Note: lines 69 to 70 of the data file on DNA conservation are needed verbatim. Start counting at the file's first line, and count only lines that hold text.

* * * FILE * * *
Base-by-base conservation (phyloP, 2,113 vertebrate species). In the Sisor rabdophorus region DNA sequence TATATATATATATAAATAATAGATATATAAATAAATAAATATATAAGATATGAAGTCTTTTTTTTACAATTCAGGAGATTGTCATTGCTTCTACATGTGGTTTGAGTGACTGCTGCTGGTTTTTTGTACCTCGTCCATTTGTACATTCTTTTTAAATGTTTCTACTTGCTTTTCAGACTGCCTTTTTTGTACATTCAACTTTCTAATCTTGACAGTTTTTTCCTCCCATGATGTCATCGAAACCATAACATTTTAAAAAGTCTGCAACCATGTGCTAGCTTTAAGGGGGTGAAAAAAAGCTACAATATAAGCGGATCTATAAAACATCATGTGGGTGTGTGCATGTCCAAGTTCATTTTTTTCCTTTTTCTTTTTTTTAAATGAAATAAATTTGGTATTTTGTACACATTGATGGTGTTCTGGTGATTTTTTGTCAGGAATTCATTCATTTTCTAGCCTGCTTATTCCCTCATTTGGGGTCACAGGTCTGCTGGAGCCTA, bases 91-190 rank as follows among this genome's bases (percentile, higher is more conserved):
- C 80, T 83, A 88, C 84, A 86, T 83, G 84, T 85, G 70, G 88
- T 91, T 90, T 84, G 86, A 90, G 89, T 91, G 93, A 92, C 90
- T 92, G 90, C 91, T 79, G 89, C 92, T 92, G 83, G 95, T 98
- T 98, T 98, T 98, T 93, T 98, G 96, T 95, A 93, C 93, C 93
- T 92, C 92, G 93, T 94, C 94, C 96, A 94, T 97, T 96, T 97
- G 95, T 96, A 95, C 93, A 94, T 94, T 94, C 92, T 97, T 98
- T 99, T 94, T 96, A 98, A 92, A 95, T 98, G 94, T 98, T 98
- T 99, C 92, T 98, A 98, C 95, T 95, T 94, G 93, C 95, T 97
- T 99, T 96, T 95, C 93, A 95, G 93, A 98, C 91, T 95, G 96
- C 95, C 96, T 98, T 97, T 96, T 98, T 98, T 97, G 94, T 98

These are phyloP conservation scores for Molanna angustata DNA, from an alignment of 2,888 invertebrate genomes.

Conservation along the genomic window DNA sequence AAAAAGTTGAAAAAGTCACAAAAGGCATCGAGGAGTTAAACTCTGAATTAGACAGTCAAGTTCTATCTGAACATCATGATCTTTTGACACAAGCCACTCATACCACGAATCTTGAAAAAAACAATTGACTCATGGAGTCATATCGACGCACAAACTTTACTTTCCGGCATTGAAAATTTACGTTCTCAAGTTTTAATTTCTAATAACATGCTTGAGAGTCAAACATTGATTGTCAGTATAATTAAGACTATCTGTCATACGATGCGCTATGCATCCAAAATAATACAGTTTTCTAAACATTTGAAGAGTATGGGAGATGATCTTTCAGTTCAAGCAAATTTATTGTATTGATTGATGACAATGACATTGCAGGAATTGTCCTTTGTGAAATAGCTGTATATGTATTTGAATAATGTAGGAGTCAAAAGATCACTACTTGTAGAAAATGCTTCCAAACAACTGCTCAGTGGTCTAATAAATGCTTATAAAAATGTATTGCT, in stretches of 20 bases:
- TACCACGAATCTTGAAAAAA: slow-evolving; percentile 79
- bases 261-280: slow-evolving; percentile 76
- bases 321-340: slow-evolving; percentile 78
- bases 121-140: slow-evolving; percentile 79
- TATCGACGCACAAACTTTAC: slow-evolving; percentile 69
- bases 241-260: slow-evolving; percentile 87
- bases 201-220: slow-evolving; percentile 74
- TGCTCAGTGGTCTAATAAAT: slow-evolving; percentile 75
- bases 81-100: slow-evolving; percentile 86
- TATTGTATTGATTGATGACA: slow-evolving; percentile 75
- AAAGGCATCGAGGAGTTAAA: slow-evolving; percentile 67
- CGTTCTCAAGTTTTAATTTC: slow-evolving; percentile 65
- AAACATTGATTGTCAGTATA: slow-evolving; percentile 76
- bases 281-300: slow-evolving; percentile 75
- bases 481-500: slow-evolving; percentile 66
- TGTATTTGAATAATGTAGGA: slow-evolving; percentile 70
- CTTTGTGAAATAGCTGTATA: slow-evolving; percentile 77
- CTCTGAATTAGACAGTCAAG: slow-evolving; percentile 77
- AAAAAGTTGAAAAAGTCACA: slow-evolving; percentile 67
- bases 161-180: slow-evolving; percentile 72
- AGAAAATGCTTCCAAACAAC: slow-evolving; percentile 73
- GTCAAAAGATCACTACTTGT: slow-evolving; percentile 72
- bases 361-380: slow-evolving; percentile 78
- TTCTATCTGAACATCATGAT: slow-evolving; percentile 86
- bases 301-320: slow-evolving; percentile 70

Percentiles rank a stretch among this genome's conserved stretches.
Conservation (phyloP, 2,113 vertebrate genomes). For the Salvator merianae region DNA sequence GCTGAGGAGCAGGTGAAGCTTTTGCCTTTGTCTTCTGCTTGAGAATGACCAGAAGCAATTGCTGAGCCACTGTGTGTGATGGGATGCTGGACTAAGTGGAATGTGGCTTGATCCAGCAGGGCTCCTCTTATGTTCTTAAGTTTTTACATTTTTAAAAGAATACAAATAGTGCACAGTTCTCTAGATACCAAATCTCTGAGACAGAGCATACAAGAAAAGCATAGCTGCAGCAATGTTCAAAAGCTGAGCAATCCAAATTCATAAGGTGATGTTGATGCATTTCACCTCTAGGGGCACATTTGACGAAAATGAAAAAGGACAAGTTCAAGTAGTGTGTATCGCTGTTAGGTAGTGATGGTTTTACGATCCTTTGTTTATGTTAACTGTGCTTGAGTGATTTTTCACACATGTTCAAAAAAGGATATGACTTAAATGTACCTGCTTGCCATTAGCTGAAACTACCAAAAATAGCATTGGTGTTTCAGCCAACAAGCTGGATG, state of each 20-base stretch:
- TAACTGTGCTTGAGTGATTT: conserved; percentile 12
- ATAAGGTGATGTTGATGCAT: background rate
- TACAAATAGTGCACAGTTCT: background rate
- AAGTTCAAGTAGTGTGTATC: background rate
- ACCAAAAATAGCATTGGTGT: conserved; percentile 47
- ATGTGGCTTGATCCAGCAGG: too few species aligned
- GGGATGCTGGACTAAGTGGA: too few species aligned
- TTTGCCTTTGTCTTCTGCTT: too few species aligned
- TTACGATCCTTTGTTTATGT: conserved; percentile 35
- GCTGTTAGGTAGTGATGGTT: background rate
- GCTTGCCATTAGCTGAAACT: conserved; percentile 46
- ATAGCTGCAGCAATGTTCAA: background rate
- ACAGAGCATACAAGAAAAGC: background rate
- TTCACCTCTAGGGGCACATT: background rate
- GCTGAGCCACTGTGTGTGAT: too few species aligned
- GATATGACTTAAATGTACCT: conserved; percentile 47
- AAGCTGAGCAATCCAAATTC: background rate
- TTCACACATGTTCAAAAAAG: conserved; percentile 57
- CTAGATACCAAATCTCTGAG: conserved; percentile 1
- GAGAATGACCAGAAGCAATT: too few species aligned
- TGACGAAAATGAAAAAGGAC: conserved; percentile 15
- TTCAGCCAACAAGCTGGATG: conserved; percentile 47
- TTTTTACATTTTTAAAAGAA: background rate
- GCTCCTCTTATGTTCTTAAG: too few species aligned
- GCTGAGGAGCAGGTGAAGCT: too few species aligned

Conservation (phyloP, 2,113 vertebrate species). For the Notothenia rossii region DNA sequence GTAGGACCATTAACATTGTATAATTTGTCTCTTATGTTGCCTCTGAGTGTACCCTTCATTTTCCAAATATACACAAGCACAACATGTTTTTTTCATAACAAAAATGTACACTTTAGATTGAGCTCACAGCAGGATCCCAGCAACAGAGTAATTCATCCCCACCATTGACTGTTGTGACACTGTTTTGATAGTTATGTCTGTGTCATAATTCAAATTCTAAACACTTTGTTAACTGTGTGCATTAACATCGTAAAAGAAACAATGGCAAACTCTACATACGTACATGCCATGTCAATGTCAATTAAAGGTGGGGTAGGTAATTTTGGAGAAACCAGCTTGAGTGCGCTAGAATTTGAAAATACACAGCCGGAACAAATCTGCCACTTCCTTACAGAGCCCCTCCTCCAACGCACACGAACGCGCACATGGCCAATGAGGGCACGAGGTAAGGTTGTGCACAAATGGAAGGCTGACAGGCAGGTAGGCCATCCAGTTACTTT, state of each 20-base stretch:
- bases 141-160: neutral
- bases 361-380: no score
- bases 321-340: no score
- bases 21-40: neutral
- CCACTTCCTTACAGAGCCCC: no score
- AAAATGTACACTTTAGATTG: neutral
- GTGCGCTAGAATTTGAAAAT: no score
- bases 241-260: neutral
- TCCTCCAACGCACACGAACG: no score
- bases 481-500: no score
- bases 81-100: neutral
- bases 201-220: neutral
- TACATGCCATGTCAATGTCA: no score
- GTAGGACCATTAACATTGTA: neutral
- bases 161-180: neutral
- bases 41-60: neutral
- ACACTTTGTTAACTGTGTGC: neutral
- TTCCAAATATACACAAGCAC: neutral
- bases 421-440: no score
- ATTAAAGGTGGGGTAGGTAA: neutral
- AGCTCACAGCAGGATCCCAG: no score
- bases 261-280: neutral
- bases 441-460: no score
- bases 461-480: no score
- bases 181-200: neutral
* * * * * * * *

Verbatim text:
- bases 321-340: no score
- bases 21-40: neutral